Structural and Cholesterol Binding Properties of the Amyloid Precursor Protein C-Terminal Fragment C99 and the Etiology of Alzheimer's Disease
Barrett, Paul John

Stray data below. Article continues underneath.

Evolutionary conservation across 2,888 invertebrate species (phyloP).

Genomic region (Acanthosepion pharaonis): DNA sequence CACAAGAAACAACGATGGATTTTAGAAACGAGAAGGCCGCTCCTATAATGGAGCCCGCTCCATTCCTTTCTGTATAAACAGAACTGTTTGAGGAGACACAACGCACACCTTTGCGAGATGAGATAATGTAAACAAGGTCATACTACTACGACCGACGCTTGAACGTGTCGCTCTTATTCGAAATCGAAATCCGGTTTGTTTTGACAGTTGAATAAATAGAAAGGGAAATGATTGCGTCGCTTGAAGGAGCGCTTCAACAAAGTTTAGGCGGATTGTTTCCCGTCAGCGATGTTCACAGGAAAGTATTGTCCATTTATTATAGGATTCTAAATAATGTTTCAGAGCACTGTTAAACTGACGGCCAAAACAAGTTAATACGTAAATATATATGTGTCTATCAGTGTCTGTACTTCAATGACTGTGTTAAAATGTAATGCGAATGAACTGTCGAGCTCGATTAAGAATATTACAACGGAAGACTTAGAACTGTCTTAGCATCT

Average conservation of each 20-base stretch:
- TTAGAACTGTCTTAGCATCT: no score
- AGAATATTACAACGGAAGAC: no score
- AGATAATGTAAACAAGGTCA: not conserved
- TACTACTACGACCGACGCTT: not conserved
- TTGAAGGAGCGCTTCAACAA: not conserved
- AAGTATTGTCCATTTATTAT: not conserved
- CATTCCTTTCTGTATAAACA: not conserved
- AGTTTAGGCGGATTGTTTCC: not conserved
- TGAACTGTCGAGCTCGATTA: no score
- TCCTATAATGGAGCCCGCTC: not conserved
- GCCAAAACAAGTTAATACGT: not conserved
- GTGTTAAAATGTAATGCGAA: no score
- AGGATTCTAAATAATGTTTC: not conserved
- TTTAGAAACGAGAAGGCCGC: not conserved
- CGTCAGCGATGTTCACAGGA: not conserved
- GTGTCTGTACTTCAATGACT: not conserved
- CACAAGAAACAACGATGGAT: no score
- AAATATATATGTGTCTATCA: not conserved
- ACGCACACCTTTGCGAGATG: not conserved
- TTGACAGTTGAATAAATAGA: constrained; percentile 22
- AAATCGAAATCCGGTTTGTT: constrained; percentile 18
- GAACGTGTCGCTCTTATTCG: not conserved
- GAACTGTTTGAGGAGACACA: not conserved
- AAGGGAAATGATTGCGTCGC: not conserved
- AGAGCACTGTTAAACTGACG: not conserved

Biochemistry Structural and Cholesterol Binding Properties of the Amyloid Precursor Protein C-Terminal Fragment C99 and the Etiology of Alzheimer’s Disease Paul John Barrett Dissertation under the direction of Professor Charles Sanders Alzheimer’s Disease (AD) is a severe form of dementia that currently affects nearly 40 million people worldwide, a number that is estimated to increase by the year 2050 to nearly 120 million. The production and oligomerization of the amyloid beta polypeptides (Aβ) is widely thought to play a central role in AD onset and progression. Aβ oligomers are neurotoxic, such that factors that increase Aβ production and propensity to oligomerize or that reduce its degradation and transport out of the brain are viewed as pro-AD risk factors. Recently, it has been established that cholesterol may be a pro-AD risk factor, but this mechanism is still highly controversial. Aβ polypeptides are derived from two step proteolytic processing of the amyloid precursor protein (APP) by the enzymes β- and γ-secretase. This thesis will investigate both how the structure of C99 and the ability of C99 to bind cholesterol regulate and promote these cleavage events. First, this thesis will focus on the three dimensional structure determination of C99 using NMR spectroscopy. Prior to this work, much had been inferred about how the structure of C99 regulated the cleavage events of the amyloidogenic pathway, but without an actual structure, this work was incomplete. I demonstrate that C99 contains a membrane embedded helical turn N-terminal of the transmembrane helix, and that the transmembrane helix is both highly curved and flexible in nature. We hypothesize from this work that the curved structure of the transmembrane helix allows for proper insertion in the γ-secretase complex, and may be a potential target for modulating Aβ production. Secondly, this thesis will focus on the mechanism that makes cholesterol a pro-AD risk factor. We have shown that not only can C99 specifically bind cholesterol, but that this binding event partitions C99 to cholesterol rich membrane domains. It is known that both β- and γ-secretase reside in these cholesterol rich membranes. These findings show that cholesterol binding by APP may be the first step in promoting Aβ formation during AD.